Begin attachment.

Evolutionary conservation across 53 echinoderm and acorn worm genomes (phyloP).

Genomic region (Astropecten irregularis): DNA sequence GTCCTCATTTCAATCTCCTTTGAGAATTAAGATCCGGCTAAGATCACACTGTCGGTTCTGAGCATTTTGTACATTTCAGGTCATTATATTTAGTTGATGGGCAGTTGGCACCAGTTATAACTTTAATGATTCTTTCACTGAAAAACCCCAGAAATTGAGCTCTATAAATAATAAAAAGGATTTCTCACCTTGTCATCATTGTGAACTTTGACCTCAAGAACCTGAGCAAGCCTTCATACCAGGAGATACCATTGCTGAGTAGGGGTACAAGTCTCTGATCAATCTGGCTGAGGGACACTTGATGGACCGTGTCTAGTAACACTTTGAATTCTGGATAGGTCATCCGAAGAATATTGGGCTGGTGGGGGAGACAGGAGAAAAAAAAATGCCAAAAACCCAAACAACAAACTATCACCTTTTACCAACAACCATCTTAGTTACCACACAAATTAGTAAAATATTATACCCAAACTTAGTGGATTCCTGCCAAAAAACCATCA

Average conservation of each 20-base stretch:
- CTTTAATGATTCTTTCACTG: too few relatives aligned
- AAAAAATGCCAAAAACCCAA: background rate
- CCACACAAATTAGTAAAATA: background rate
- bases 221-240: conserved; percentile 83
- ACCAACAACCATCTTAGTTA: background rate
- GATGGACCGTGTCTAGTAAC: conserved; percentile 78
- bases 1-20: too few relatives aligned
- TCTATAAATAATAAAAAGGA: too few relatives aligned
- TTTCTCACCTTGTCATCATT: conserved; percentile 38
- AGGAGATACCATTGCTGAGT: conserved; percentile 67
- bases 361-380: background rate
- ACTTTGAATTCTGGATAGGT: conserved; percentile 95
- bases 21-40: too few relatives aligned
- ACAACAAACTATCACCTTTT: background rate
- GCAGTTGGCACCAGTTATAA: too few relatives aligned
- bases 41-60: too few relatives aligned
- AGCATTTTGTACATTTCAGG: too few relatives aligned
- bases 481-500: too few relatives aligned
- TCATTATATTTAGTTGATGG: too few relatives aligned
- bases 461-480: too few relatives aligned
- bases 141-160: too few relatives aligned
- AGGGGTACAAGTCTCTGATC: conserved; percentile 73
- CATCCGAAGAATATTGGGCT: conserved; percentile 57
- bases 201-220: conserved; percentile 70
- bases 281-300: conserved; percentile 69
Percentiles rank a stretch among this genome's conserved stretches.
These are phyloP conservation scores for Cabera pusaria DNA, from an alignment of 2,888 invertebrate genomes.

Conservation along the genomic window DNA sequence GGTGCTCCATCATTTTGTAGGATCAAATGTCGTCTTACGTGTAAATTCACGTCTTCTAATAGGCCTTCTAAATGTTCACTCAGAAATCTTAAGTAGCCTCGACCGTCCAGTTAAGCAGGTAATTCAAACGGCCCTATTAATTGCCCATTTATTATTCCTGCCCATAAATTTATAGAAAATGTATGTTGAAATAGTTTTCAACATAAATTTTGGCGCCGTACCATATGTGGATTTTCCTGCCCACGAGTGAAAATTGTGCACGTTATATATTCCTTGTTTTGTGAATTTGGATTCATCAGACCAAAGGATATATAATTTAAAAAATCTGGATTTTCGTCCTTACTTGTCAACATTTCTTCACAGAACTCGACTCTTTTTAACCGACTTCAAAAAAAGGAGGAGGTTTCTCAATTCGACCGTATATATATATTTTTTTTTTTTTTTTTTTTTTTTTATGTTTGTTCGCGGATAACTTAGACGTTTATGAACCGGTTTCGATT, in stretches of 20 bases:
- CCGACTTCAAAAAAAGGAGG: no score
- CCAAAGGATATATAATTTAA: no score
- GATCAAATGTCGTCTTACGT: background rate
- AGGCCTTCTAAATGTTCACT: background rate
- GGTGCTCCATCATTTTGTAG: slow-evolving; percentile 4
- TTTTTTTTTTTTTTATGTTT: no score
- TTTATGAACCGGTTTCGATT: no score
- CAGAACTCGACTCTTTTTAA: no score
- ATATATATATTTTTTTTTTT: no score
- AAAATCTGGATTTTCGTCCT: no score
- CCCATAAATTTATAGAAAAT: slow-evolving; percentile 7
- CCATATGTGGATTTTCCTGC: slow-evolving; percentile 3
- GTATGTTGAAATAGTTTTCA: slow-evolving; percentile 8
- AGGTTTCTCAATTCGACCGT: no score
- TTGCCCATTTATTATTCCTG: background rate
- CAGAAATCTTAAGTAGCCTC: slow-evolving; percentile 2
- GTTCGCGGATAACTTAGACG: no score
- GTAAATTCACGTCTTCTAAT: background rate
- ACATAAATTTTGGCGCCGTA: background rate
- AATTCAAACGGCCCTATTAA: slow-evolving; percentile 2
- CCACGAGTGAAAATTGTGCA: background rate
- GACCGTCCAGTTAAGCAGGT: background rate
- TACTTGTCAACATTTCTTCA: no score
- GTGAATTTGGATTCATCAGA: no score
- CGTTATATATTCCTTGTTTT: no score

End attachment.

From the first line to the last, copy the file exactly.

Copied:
Evolutionary conservation across 53 echinoderm and acorn worm genomes (phyloP).

Genomic region (Astropecten irregularis): DNA sequence GTCCTCATTTCAATCTCCTTTGAGAATTAAGATCCGGCTAAGATCACACTGTCGGTTCTGAGCATTTTGTACATTTCAGGTCATTATATTTAGTTGATGGGCAGTTGGCACCAGTTATAACTTTAATGATTCTTTCACTGAAAAACCCCAGAAATTGAGCTCTATAAATAATAAAAAGGATTTCTCACCTTGTCATCATTGTGAACTTTGACCTCAAGAACCTGAGCAAGCCTTCATACCAGGAGATACCATTGCTGAGTAGGGGTACAAGTCTCTGATCAATCTGGCTGAGGGACACTTGATGGACCGTGTCTAGTAACACTTTGAATTCTGGATAGGTCATCCGAAGAATATTGGGCTGGTGGGGGAGACAGGAGAAAAAAAAATGCCAAAAACCCAAACAACAAACTATCACCTTTTACCAACAACCATCTTAGTTACCACACAAATTAGTAAAATATTATACCCAAACTTAGTGGATTCCTGCCAAAAAACCATCA

Average conservation of each 20-base stretch:
- CTTTAATGATTCTTTCACTG: too few relatives aligned
- AAAAAATGCCAAAAACCCAA: background rate
- CCACACAAATTAGTAAAATA: background rate
- bases 221-240: conserved; percentile 83
- ACCAACAACCATCTTAGTTA: background rate
- GATGGACCGTGTCTAGTAAC: conserved; percentile 78
- bases 1-20: too few relatives aligned
- TCTATAAATAATAAAAAGGA: too few relatives aligned
- TTTCTCACCTTGTCATCATT: conserved; percentile 38
- AGGAGATACCATTGCTGAGT: conserved; percentile 67
- bases 361-380: background rate
- ACTTTGAATTCTGGATAGGT: conserved; percentile 95
- bases 21-40: too few relatives aligned
- ACAACAAACTATCACCTTTT: background rate
- GCAGTTGGCACCAGTTATAA: too few relatives aligned
- bases 41-60: too few relatives aligned
- AGCATTTTGTACATTTCAGG: too few relatives aligned
- bases 481-500: too few relatives aligned
- TCATTATATTTAGTTGATGG: too few relatives aligned
- bases 461-480: too few relatives aligned
- bases 141-160: too few relatives aligned
- AGGGGTACAAGTCTCTGATC: conserved; percentile 73
- CATCCGAAGAATATTGGGCT: conserved; percentile 57
- bases 201-220: conserved; percentile 70
- bases 281-300: conserved; percentile 69
Percentiles rank a stretch among this genome's conserved stretches.
These are phyloP conservation scores for Cabera pusaria DNA, from an alignment of 2,888 invertebrate genomes.

Conservation along the genomic window DNA sequence GGTGCTCCATCATTTTGTAGGATCAAATGTCGTCTTACGTGTAAATTCACGTCTTCTAATAGGCCTTCTAAATGTTCACTCAGAAATCTTAAGTAGCCTCGACCGTCCAGTTAAGCAGGTAATTCAAACGGCCCTATTAATTGCCCATTTATTATTCCTGCCCATAAATTTATAGAAAATGTATGTTGAAATAGTTTTCAACATAAATTTTGGCGCCGTACCATATGTGGATTTTCCTGCCCACGAGTGAAAATTGTGCACGTTATATATTCCTTGTTTTGTGAATTTGGATTCATCAGACCAAAGGATATATAATTTAAAAAATCTGGATTTTCGTCCTTACTTGTCAACATTTCTTCACAGAACTCGACTCTTTTTAACCGACTTCAAAAAAAGGAGGAGGTTTCTCAATTCGACCGTATATATATATTTTTTTTTTTTTTTTTTTTTTTTTATGTTTGTTCGCGGATAACTTAGACGTTTATGAACCGGTTTCGATT, in stretches of 20 bases:
- CCGACTTCAAAAAAAGGAGG: no score
- CCAAAGGATATATAATTTAA: no score
- GATCAAATGTCGTCTTACGT: background rate
- AGGCCTTCTAAATGTTCACT: background rate
- GGTGCTCCATCATTTTGTAG: slow-evolving; percentile 4
- TTTTTTTTTTTTTTATGTTT: no score
- TTTATGAACCGGTTTCGATT: no score
- CAGAACTCGACTCTTTTTAA: no score
- ATATATATATTTTTTTTTTT: no score
- AAAATCTGGATTTTCGTCCT: no score
- CCCATAAATTTATAGAAAAT: slow-evolving; percentile 7
- CCATATGTGGATTTTCCTGC: slow-evolving; percentile 3
- GTATGTTGAAATAGTTTTCA: slow-evolving; percentile 8
- AGGTTTCTCAATTCGACCGT: no score
- TTGCCCATTTATTATTCCTG: background rate
- CAGAAATCTTAAGTAGCCTC: slow-evolving; percentile 2
- GTTCGCGGATAACTTAGACG: no score
- GTAAATTCACGTCTTCTAAT: background rate
- ACATAAATTTTGGCGCCGTA: background rate
- AATTCAAACGGCCCTATTAA: slow-evolving; percentile 2
- CCACGAGTGAAAATTGTGCA: background rate
- GACCGTCCAGTTAAGCAGGT: background rate
- TACTTGTCAACATTTCTTCA: no score
- GTGAATTTGGATTCATCAGA: no score
- CGTTATATATTCCTTGTTTT: no score